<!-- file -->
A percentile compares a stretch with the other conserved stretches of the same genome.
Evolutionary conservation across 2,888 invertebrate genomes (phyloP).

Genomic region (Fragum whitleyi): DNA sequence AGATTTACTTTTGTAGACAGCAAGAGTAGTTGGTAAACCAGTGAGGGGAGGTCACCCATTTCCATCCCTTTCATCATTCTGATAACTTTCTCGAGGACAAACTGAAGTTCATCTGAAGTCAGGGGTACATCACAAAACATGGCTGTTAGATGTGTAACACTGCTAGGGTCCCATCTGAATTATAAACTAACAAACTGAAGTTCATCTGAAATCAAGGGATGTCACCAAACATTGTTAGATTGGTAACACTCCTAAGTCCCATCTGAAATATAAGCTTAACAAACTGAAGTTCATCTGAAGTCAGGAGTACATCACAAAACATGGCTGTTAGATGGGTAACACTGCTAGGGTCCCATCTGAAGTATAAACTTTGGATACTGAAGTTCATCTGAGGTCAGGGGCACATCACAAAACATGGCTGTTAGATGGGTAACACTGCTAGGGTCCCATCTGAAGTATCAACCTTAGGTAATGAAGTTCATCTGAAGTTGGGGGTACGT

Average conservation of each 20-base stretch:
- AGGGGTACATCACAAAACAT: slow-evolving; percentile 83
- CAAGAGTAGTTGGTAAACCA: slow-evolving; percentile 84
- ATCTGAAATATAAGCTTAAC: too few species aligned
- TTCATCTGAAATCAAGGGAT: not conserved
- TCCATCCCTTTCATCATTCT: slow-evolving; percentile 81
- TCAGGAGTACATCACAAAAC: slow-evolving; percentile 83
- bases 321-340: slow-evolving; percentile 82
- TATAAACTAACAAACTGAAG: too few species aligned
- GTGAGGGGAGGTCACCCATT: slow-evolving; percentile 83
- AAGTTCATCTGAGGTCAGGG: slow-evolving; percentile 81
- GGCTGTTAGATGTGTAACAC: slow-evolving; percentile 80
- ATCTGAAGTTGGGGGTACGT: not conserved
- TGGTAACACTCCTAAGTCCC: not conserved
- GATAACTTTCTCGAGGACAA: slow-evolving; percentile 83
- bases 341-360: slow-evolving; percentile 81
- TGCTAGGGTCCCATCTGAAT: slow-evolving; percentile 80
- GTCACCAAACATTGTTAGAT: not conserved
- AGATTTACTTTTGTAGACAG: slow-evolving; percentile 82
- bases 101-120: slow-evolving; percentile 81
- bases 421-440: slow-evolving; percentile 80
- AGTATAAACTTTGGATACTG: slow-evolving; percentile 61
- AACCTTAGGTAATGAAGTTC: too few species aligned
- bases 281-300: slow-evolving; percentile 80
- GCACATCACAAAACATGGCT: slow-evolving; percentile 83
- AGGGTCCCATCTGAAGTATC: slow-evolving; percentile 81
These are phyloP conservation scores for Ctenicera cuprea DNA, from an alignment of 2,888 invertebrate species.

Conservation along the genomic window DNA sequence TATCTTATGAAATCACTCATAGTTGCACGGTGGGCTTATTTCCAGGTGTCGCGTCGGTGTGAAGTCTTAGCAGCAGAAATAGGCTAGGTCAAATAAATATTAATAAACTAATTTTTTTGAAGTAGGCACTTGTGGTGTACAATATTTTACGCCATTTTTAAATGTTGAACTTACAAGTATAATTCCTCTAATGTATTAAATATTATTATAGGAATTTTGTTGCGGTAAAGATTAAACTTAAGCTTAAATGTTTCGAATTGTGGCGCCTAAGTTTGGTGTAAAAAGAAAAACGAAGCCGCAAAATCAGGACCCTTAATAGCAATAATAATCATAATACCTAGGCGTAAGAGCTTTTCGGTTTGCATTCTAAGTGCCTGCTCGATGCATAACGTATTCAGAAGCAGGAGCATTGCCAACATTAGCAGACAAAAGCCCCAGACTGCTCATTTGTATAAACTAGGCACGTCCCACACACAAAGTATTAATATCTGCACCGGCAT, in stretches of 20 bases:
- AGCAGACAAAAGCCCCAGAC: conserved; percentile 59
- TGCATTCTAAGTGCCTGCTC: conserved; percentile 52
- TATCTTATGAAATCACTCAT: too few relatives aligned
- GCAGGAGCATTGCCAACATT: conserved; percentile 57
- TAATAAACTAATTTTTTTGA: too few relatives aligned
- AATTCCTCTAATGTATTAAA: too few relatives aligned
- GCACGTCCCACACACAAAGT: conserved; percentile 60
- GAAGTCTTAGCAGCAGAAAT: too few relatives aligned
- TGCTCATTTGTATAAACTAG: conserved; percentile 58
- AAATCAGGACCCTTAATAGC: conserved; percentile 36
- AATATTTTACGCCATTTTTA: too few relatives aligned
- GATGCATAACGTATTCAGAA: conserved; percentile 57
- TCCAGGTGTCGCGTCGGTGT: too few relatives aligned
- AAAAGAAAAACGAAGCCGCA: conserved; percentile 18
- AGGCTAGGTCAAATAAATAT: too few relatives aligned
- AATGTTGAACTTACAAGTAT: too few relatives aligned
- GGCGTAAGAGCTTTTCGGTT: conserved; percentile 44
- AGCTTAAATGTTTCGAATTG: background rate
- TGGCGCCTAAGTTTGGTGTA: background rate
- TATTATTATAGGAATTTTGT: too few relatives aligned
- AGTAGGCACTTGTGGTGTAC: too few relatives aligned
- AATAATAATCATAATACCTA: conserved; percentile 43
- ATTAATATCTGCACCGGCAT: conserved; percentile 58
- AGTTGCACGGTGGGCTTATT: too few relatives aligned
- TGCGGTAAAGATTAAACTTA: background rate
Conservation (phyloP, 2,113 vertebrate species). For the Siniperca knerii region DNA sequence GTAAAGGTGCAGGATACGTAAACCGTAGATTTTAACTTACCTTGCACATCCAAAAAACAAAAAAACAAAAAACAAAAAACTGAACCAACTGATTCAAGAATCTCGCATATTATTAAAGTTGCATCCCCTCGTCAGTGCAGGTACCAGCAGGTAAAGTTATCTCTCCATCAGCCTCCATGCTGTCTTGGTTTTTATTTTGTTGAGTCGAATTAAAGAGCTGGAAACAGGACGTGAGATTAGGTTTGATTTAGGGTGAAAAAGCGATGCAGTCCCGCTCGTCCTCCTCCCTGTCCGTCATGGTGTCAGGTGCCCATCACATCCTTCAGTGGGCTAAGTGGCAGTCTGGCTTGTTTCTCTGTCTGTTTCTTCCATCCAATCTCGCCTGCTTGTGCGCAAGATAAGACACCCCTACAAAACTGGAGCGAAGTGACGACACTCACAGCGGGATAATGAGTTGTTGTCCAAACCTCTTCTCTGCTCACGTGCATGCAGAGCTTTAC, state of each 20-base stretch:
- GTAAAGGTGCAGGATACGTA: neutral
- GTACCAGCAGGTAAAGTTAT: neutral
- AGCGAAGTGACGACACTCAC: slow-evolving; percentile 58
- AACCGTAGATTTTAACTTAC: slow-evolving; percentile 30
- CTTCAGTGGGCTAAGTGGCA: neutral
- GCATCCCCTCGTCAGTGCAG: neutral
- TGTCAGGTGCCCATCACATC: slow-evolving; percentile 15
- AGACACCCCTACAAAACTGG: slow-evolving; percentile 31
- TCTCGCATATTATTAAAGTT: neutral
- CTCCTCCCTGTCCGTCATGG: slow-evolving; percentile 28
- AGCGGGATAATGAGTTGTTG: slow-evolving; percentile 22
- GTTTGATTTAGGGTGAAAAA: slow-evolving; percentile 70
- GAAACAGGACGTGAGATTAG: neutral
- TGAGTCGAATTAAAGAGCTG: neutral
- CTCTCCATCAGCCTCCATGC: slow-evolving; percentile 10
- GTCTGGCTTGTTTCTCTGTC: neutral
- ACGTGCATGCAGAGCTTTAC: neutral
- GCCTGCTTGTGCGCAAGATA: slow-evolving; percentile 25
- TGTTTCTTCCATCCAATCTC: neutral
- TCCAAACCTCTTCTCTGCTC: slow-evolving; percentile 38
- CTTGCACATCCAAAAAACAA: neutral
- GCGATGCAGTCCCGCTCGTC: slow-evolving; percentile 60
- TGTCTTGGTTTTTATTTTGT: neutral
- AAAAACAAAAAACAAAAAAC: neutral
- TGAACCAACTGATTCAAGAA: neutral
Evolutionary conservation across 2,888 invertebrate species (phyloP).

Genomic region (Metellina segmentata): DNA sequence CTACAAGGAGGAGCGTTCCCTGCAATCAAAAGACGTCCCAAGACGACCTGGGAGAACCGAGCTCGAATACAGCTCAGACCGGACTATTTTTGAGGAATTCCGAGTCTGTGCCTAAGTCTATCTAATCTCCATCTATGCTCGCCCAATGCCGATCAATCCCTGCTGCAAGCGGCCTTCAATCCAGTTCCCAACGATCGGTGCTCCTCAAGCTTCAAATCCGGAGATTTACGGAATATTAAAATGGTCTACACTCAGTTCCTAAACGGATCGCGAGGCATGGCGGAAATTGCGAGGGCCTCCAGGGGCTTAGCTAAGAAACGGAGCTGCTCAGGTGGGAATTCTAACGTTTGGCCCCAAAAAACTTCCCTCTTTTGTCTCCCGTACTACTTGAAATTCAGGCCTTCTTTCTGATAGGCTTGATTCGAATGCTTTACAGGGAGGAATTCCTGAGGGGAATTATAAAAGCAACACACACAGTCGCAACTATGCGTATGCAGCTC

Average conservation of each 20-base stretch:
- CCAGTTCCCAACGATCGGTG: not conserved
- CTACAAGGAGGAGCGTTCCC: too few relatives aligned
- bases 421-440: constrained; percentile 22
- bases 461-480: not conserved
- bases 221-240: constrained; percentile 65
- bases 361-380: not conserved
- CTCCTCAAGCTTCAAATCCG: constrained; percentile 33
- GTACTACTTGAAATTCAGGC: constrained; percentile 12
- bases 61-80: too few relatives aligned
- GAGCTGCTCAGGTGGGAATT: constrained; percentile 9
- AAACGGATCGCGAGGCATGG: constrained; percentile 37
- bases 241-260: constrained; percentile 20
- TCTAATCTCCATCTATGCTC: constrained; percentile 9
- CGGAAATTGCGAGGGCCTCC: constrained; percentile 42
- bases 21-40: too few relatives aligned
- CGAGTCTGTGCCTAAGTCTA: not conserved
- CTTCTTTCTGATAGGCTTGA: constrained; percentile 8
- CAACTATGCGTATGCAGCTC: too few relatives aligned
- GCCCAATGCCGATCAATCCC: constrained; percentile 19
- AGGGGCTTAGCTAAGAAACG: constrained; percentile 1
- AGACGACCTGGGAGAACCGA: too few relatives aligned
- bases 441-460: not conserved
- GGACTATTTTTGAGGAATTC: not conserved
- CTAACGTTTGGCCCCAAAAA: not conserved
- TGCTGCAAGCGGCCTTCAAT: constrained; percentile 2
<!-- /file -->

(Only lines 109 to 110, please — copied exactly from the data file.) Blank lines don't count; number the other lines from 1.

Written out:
- CTAACGTTTGGCCCCAAAAA: not conserved
- TGCTGCAAGCGGCCTTCAAT: constrained; percentile 2